Colleagues have hailed Jeffrey’s teaching as being “innovative, empathetic, and above all, effective”, with his commitment to students and having their voices heard as being “truly impressive”.

ExpandCloseMarc Howe

Marc HoweMarc Howe is a Principal Lecturer in Law and University Teaching Fellow at Oxford Brookes University, teaching tort law, evidence, criminal advocacy, and communication skills for lawyers.


"At the heart of my teaching philosophy is the desire to bring the study of law to life combined with a commitment to experiential learning. My teaching seeks to bridge the academic and the professional in the context of the law curriculum and co-curricular activity."

Marc was nominated by a former student (now a practising barrister) and the interim Head of School, who applauded him as an “exceptional communicator” who seeks to foster participation in co-curricular activity in ways which “engage, motivate and inspire” students.

Marc draws on his practitioner experience to add an extra dimension to his modules: arranging live mock trials with barristers; creating a film of a criminal mock trial , used to raise important evidential issues; and developing a coursework assessment in consultation with criminal barristers in which undergraduates draft counsel’s advice on evidence.

“I found this module to be so practical and hands-on in approach. I felt that I could almost reach out and touch the different aspects of the topics, mentally pick them up, turn them over and examine them! It was a bit like taking apart a motor engine and considering the different parts, then reassembling it all again…”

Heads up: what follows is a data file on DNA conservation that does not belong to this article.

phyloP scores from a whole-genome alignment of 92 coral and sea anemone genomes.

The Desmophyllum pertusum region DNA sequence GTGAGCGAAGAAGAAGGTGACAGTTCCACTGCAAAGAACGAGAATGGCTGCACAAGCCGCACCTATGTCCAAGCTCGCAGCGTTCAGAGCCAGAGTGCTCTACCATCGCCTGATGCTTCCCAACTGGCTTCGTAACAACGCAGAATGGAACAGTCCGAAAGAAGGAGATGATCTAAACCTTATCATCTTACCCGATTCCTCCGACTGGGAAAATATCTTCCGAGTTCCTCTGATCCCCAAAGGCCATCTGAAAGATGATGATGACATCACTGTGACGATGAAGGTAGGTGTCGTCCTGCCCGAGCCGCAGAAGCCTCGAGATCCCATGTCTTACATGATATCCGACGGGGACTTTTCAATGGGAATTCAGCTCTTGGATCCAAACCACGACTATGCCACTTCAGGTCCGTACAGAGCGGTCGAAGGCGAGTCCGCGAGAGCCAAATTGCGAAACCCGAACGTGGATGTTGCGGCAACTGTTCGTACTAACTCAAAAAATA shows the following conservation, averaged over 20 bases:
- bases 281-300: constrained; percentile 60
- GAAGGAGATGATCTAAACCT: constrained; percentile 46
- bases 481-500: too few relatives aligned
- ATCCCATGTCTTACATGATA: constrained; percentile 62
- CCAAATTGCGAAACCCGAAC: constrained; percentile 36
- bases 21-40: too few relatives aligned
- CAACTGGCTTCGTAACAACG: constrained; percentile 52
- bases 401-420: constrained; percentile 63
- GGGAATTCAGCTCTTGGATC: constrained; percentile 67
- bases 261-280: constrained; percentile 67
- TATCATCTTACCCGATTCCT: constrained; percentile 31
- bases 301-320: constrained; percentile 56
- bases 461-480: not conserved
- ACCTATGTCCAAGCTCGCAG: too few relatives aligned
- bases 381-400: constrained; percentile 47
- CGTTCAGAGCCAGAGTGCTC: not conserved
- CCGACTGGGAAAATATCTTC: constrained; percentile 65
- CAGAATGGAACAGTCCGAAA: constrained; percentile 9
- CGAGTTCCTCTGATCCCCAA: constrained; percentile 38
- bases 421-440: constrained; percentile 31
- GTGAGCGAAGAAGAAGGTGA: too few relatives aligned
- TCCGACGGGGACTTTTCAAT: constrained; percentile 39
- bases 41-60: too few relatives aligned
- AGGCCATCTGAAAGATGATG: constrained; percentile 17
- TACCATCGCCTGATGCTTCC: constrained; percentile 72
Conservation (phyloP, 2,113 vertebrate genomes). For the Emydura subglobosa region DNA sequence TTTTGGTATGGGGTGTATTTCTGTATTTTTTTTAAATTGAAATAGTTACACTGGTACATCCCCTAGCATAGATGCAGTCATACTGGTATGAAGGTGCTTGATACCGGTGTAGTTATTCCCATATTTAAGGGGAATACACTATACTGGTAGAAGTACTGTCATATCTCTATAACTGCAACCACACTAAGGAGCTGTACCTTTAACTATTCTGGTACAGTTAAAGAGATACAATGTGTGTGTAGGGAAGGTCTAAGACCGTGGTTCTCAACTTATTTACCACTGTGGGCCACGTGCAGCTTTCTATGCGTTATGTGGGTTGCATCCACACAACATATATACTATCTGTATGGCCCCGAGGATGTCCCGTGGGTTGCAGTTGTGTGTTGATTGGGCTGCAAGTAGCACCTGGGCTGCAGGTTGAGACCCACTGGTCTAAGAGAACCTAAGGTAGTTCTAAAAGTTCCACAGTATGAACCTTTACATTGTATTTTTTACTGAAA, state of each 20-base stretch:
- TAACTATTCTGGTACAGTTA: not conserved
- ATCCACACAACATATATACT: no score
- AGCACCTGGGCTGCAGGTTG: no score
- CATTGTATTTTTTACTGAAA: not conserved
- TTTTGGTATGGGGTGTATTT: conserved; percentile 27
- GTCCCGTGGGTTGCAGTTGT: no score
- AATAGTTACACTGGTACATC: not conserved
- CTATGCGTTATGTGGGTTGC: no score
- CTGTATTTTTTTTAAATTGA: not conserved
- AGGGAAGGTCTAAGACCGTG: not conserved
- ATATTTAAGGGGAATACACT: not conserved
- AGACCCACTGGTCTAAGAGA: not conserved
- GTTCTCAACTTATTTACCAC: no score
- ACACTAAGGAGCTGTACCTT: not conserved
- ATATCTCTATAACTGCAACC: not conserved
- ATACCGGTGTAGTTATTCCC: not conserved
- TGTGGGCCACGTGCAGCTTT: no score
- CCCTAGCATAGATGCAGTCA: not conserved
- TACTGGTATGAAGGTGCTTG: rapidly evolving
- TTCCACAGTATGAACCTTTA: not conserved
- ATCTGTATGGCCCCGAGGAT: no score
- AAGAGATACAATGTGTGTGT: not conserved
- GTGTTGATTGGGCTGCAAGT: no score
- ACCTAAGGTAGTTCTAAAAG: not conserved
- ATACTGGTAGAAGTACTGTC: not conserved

As well as being used in his own modules, one of Marc’s films formed part of a session on course design which he led on the Postgraduate Certificate in Teaching in Higher Education. It was also presented at internal teaching training sessions to encourage the development of authentic simulations in academic courses.

Marc has worked with the student body to provide pro bono opportunities for his students and organised competitions for mooting, criminal advocacy and client interviewing. In all these initiatives he has steered his students to success at university, national and international level.

Marc’s “outstanding commitment” has been recognised with the award of a National Teaching Fellowship for his work in the context of experiential learning and co-curricular activity; and the support of his students as individuals was highlighted by winning the ‘Above and Beyond the Call of Duty’ category in the Brookes Students Union Teaching Awards.

Marc has developed a national reputation for his work in the context of co-curricular mooting, courtroom advocacy and client interviewing, sitting on a number of advisory boards. His contribution to the student experience in the context of experiential learning has been recognised through the award of a number of fellowships.